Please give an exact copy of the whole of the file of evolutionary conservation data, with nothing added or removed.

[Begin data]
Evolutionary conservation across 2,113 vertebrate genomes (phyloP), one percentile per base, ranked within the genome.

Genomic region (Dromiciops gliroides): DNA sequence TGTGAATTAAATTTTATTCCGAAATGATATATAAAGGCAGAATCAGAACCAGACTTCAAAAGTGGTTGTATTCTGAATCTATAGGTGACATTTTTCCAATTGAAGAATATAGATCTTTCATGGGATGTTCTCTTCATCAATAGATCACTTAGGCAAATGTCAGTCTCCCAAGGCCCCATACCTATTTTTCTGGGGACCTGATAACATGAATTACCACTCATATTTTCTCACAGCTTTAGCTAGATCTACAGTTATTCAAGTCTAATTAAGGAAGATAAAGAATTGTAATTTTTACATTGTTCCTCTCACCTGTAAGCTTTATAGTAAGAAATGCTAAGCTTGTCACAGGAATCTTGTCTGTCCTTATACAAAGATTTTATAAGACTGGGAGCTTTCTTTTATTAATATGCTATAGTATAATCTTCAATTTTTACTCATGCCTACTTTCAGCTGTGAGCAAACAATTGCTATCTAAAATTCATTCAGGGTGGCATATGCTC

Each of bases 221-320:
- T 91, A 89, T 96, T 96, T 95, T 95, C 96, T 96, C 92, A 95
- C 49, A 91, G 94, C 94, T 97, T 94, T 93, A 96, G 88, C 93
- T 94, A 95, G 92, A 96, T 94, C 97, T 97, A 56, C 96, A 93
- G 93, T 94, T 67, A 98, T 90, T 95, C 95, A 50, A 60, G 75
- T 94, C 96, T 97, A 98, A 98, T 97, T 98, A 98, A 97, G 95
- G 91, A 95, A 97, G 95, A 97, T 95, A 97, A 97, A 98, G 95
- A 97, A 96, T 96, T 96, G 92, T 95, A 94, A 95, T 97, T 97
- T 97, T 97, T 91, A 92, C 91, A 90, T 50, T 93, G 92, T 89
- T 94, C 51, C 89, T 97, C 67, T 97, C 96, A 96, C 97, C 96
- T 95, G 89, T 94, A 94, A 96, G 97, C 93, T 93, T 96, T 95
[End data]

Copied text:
Evolutionary conservation across 2,113 vertebrate genomes (phyloP), one percentile per base, ranked within the genome.

Genomic region (Dromiciops gliroides): DNA sequence TGTGAATTAAATTTTATTCCGAAATGATATATAAAGGCAGAATCAGAACCAGACTTCAAAAGTGGTTGTATTCTGAATCTATAGGTGACATTTTTCCAATTGAAGAATATAGATCTTTCATGGGATGTTCTCTTCATCAATAGATCACTTAGGCAAATGTCAGTCTCCCAAGGCCCCATACCTATTTTTCTGGGGACCTGATAACATGAATTACCACTCATATTTTCTCACAGCTTTAGCTAGATCTACAGTTATTCAAGTCTAATTAAGGAAGATAAAGAATTGTAATTTTTACATTGTTCCTCTCACCTGTAAGCTTTATAGTAAGAAATGCTAAGCTTGTCACAGGAATCTTGTCTGTCCTTATACAAAGATTTTATAAGACTGGGAGCTTTCTTTTATTAATATGCTATAGTATAATCTTCAATTTTTACTCATGCCTACTTTCAGCTGTGAGCAAACAATTGCTATCTAAAATTCATTCAGGGTGGCATATGCTC

Each of bases 221-320:
- T 91, A 89, T 96, T 96, T 95, T 95, C 96, T 96, C 92, A 95
- C 49, A 91, G 94, C 94, T 97, T 94, T 93, A 96, G 88, C 93
- T 94, A 95, G 92, A 96, T 94, C 97, T 97, A 56, C 96, A 93
- G 93, T 94, T 67, A 98, T 90, T 95, C 95, A 50, A 60, G 75
- T 94, C 96, T 97, A 98, A 98, T 97, T 98, A 98, A 97, G 95
- G 91, A 95, A 97, G 95, A 97, T 95, A 97, A 97, A 98, G 95
- A 97, A 96, T 96, T 96, G 92, T 95, A 94, A 95, T 97, T 97
- T 97, T 97, T 91, A 92, C 91, A 90, T 50, T 93, G 92, T 89
- T 94, C 51, C 89, T 97, C 67, T 97, C 96, A 96, C 97, C 96
- T 95, G 89, T 94, A 94, A 96, G 97, C 93, T 93, T 96, T 95